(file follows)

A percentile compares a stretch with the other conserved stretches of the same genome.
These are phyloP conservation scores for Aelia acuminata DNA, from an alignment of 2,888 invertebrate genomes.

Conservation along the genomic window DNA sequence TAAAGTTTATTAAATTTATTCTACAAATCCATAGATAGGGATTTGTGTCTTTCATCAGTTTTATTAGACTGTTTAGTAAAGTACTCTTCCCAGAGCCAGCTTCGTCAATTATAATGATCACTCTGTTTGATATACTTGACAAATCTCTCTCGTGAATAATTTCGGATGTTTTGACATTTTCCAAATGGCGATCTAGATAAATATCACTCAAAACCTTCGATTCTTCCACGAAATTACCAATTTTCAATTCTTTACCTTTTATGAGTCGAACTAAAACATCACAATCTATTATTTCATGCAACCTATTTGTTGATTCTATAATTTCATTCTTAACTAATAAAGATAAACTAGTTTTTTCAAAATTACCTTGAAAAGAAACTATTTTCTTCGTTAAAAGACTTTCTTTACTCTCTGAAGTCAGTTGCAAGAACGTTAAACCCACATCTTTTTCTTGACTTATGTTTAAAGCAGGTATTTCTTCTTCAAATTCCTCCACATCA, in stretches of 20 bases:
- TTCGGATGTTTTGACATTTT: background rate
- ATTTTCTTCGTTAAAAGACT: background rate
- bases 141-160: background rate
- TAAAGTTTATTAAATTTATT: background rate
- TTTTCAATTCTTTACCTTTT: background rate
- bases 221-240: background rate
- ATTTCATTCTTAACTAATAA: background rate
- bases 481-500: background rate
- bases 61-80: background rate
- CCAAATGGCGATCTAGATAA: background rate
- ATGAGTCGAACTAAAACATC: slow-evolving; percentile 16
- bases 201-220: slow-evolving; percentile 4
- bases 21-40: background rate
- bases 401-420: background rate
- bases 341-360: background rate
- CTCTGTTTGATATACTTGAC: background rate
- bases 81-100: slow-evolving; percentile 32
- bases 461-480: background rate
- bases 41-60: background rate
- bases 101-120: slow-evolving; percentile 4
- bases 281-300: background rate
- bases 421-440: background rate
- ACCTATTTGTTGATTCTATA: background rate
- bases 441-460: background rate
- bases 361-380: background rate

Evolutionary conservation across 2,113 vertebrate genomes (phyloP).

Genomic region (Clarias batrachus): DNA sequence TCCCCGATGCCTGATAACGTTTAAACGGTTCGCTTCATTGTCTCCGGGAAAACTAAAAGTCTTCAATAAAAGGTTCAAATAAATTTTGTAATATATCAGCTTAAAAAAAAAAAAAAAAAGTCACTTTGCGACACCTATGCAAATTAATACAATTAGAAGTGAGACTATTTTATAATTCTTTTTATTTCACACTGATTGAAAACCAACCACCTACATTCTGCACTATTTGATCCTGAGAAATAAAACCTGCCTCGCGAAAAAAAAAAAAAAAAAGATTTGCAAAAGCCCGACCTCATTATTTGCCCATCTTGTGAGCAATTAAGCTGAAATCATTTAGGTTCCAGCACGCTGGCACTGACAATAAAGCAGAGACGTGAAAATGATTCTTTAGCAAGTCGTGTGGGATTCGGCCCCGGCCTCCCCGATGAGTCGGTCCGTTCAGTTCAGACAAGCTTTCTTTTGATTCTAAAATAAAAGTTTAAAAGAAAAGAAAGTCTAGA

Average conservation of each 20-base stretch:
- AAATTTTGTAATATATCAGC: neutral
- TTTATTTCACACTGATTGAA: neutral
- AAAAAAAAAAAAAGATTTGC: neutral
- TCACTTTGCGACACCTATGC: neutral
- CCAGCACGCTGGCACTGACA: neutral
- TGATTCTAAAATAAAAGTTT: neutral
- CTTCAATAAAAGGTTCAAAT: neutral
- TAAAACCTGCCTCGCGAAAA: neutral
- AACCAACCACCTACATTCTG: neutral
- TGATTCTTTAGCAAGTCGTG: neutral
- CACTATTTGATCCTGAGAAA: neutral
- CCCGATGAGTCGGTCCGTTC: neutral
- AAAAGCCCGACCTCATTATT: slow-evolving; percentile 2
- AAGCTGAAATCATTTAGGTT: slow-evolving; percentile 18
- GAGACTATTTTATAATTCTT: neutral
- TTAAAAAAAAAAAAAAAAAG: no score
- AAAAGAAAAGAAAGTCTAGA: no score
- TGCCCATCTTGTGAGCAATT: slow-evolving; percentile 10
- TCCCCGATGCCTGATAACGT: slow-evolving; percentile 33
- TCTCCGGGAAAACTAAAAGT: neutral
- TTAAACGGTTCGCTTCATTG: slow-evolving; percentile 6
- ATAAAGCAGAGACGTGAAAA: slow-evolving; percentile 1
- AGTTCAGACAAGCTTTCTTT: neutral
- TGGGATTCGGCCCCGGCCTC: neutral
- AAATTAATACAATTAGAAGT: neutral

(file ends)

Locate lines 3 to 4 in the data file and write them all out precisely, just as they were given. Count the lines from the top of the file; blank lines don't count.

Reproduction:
Conservation along the genomic window DNA sequence TAAAGTTTATTAAATTTATTCTACAAATCCATAGATAGGGATTTGTGTCTTTCATCAGTTTTATTAGACTGTTTAGTAAAGTACTCTTCCCAGAGCCAGCTTCGTCAATTATAATGATCACTCTGTTTGATATACTTGACAAATCTCTCTCGTGAATAATTTCGGATGTTTTGACATTTTCCAAATGGCGATCTAGATAAATATCACTCAAAACCTTCGATTCTTCCACGAAATTACCAATTTTCAATTCTTTACCTTTTATGAGTCGAACTAAAACATCACAATCTATTATTTCATGCAACCTATTTGTTGATTCTATAATTTCATTCTTAACTAATAAAGATAAACTAGTTTTTTCAAAATTACCTTGAAAAGAAACTATTTTCTTCGTTAAAAGACTTTCTTTACTCTCTGAAGTCAGTTGCAAGAACGTTAAACCCACATCTTTTTCTTGACTTATGTTTAAAGCAGGTATTTCTTCTTCAAATTCCTCCACATCA, in stretches of 20 bases:
- TTCGGATGTTTTGACATTTT: background rate